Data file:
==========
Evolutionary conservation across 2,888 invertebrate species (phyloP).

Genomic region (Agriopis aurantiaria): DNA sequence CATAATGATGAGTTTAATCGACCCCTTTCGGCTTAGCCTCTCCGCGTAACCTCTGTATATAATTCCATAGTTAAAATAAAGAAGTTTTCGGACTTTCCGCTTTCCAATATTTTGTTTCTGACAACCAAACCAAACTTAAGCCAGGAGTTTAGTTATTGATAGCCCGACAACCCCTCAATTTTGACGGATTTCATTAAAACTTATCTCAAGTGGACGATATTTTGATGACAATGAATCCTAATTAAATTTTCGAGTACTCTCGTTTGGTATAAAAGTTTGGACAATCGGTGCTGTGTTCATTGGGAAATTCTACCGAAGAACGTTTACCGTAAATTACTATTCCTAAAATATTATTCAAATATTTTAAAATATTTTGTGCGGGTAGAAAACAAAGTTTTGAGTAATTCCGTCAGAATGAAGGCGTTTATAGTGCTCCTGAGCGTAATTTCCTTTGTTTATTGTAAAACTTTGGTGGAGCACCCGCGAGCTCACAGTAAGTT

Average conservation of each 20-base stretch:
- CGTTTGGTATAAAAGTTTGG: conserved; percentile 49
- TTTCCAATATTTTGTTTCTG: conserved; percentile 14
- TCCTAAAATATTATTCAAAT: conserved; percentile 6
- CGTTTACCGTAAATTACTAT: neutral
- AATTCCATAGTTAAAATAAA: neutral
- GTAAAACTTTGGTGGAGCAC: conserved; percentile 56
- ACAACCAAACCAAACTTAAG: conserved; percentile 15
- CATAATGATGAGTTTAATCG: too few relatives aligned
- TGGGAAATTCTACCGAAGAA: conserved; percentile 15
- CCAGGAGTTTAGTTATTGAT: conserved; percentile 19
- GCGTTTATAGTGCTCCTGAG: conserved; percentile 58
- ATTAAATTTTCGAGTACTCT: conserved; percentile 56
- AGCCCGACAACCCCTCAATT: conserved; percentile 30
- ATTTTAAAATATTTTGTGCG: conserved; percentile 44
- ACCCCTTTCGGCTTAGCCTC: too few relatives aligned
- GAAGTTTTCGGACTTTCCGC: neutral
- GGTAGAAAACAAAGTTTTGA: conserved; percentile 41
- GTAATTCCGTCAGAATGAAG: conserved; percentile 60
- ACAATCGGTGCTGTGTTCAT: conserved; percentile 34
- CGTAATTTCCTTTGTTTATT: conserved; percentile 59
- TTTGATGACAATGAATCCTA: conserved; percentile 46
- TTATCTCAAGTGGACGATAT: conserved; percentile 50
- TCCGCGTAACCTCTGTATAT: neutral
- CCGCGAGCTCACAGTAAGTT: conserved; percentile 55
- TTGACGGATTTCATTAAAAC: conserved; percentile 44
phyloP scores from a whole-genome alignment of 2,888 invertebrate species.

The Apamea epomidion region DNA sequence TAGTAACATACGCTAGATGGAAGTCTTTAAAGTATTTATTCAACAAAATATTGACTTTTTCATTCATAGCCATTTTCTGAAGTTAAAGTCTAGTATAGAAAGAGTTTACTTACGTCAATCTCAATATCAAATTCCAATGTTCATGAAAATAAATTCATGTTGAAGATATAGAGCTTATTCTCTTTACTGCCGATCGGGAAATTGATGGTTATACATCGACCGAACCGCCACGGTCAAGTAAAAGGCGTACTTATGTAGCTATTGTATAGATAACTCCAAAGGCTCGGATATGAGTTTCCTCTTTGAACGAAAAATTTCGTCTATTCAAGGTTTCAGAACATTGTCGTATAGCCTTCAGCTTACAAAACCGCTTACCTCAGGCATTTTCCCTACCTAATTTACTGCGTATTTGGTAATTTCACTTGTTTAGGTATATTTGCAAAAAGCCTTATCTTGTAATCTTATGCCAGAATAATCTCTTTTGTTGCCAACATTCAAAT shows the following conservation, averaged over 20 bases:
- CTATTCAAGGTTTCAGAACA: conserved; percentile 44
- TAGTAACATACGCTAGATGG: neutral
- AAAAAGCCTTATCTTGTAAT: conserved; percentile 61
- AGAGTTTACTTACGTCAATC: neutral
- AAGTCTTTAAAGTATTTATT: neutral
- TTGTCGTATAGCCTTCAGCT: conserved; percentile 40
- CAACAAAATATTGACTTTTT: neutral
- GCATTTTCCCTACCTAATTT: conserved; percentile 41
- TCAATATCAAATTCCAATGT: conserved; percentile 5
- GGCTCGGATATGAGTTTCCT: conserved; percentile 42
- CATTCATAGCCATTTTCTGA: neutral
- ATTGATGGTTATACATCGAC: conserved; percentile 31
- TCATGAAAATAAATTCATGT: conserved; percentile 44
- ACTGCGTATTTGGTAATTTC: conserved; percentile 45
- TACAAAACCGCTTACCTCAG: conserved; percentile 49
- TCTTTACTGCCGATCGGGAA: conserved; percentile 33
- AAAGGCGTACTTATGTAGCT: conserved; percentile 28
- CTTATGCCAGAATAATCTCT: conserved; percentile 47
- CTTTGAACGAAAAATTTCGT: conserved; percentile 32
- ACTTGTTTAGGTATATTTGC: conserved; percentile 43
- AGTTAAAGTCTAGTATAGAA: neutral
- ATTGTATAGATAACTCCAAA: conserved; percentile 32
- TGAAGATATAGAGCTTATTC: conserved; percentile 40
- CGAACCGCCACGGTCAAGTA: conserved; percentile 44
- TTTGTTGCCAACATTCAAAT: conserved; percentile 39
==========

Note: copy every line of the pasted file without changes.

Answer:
Evolutionary conservation across 2,888 invertebrate species (phyloP).

Genomic region (Agriopis aurantiaria): DNA sequence CATAATGATGAGTTTAATCGACCCCTTTCGGCTTAGCCTCTCCGCGTAACCTCTGTATATAATTCCATAGTTAAAATAAAGAAGTTTTCGGACTTTCCGCTTTCCAATATTTTGTTTCTGACAACCAAACCAAACTTAAGCCAGGAGTTTAGTTATTGATAGCCCGACAACCCCTCAATTTTGACGGATTTCATTAAAACTTATCTCAAGTGGACGATATTTTGATGACAATGAATCCTAATTAAATTTTCGAGTACTCTCGTTTGGTATAAAAGTTTGGACAATCGGTGCTGTGTTCATTGGGAAATTCTACCGAAGAACGTTTACCGTAAATTACTATTCCTAAAATATTATTCAAATATTTTAAAATATTTTGTGCGGGTAGAAAACAAAGTTTTGAGTAATTCCGTCAGAATGAAGGCGTTTATAGTGCTCCTGAGCGTAATTTCCTTTGTTTATTGTAAAACTTTGGTGGAGCACCCGCGAGCTCACAGTAAGTT

Average conservation of each 20-base stretch:
- CGTTTGGTATAAAAGTTTGG: conserved; percentile 49
- TTTCCAATATTTTGTTTCTG: conserved; percentile 14
- TCCTAAAATATTATTCAAAT: conserved; percentile 6
- CGTTTACCGTAAATTACTAT: neutral
- AATTCCATAGTTAAAATAAA: neutral
- GTAAAACTTTGGTGGAGCAC: conserved; percentile 56
- ACAACCAAACCAAACTTAAG: conserved; percentile 15
- CATAATGATGAGTTTAATCG: too few relatives aligned
- TGGGAAATTCTACCGAAGAA: conserved; percentile 15
- CCAGGAGTTTAGTTATTGAT: conserved; percentile 19
- GCGTTTATAGTGCTCCTGAG: conserved; percentile 58
- ATTAAATTTTCGAGTACTCT: conserved; percentile 56
- AGCCCGACAACCCCTCAATT: conserved; percentile 30
- ATTTTAAAATATTTTGTGCG: conserved; percentile 44
- ACCCCTTTCGGCTTAGCCTC: too few relatives aligned
- GAAGTTTTCGGACTTTCCGC: neutral
- GGTAGAAAACAAAGTTTTGA: conserved; percentile 41
- GTAATTCCGTCAGAATGAAG: conserved; percentile 60
- ACAATCGGTGCTGTGTTCAT: conserved; percentile 34
- CGTAATTTCCTTTGTTTATT: conserved; percentile 59
- TTTGATGACAATGAATCCTA: conserved; percentile 46
- TTATCTCAAGTGGACGATAT: conserved; percentile 50
- TCCGCGTAACCTCTGTATAT: neutral
- CCGCGAGCTCACAGTAAGTT: conserved; percentile 55
- TTGACGGATTTCATTAAAAC: conserved; percentile 44
phyloP scores from a whole-genome alignment of 2,888 invertebrate species.

The Apamea epomidion region DNA sequence TAGTAACATACGCTAGATGGAAGTCTTTAAAGTATTTATTCAACAAAATATTGACTTTTTCATTCATAGCCATTTTCTGAAGTTAAAGTCTAGTATAGAAAGAGTTTACTTACGTCAATCTCAATATCAAATTCCAATGTTCATGAAAATAAATTCATGTTGAAGATATAGAGCTTATTCTCTTTACTGCCGATCGGGAAATTGATGGTTATACATCGACCGAACCGCCACGGTCAAGTAAAAGGCGTACTTATGTAGCTATTGTATAGATAACTCCAAAGGCTCGGATATGAGTTTCCTCTTTGAACGAAAAATTTCGTCTATTCAAGGTTTCAGAACATTGTCGTATAGCCTTCAGCTTACAAAACCGCTTACCTCAGGCATTTTCCCTACCTAATTTACTGCGTATTTGGTAATTTCACTTGTTTAGGTATATTTGCAAAAAGCCTTATCTTGTAATCTTATGCCAGAATAATCTCTTTTGTTGCCAACATTCAAAT shows the following conservation, averaged over 20 bases:
- CTATTCAAGGTTTCAGAACA: conserved; percentile 44
- TAGTAACATACGCTAGATGG: neutral
- AAAAAGCCTTATCTTGTAAT: conserved; percentile 61
- AGAGTTTACTTACGTCAATC: neutral
- AAGTCTTTAAAGTATTTATT: neutral
- TTGTCGTATAGCCTTCAGCT: conserved; percentile 40
- CAACAAAATATTGACTTTTT: neutral
- GCATTTTCCCTACCTAATTT: conserved; percentile 41
- TCAATATCAAATTCCAATGT: conserved; percentile 5
- GGCTCGGATATGAGTTTCCT: conserved; percentile 42
- CATTCATAGCCATTTTCTGA: neutral
- ATTGATGGTTATACATCGAC: conserved; percentile 31
- TCATGAAAATAAATTCATGT: conserved; percentile 44
- ACTGCGTATTTGGTAATTTC: conserved; percentile 45
- TACAAAACCGCTTACCTCAG: conserved; percentile 49
- TCTTTACTGCCGATCGGGAA: conserved; percentile 33
- AAAGGCGTACTTATGTAGCT: conserved; percentile 28
- CTTATGCCAGAATAATCTCT: conserved; percentile 47
- CTTTGAACGAAAAATTTCGT: conserved; percentile 32
- ACTTGTTTAGGTATATTTGC: conserved; percentile 43
- AGTTAAAGTCTAGTATAGAA: neutral
- ATTGTATAGATAACTCCAAA: conserved; percentile 32
- TGAAGATATAGAGCTTATTC: conserved; percentile 40
- CGAACCGCCACGGTCAAGTA: conserved; percentile 44
- TTTGTTGCCAACATTCAAAT: conserved; percentile 39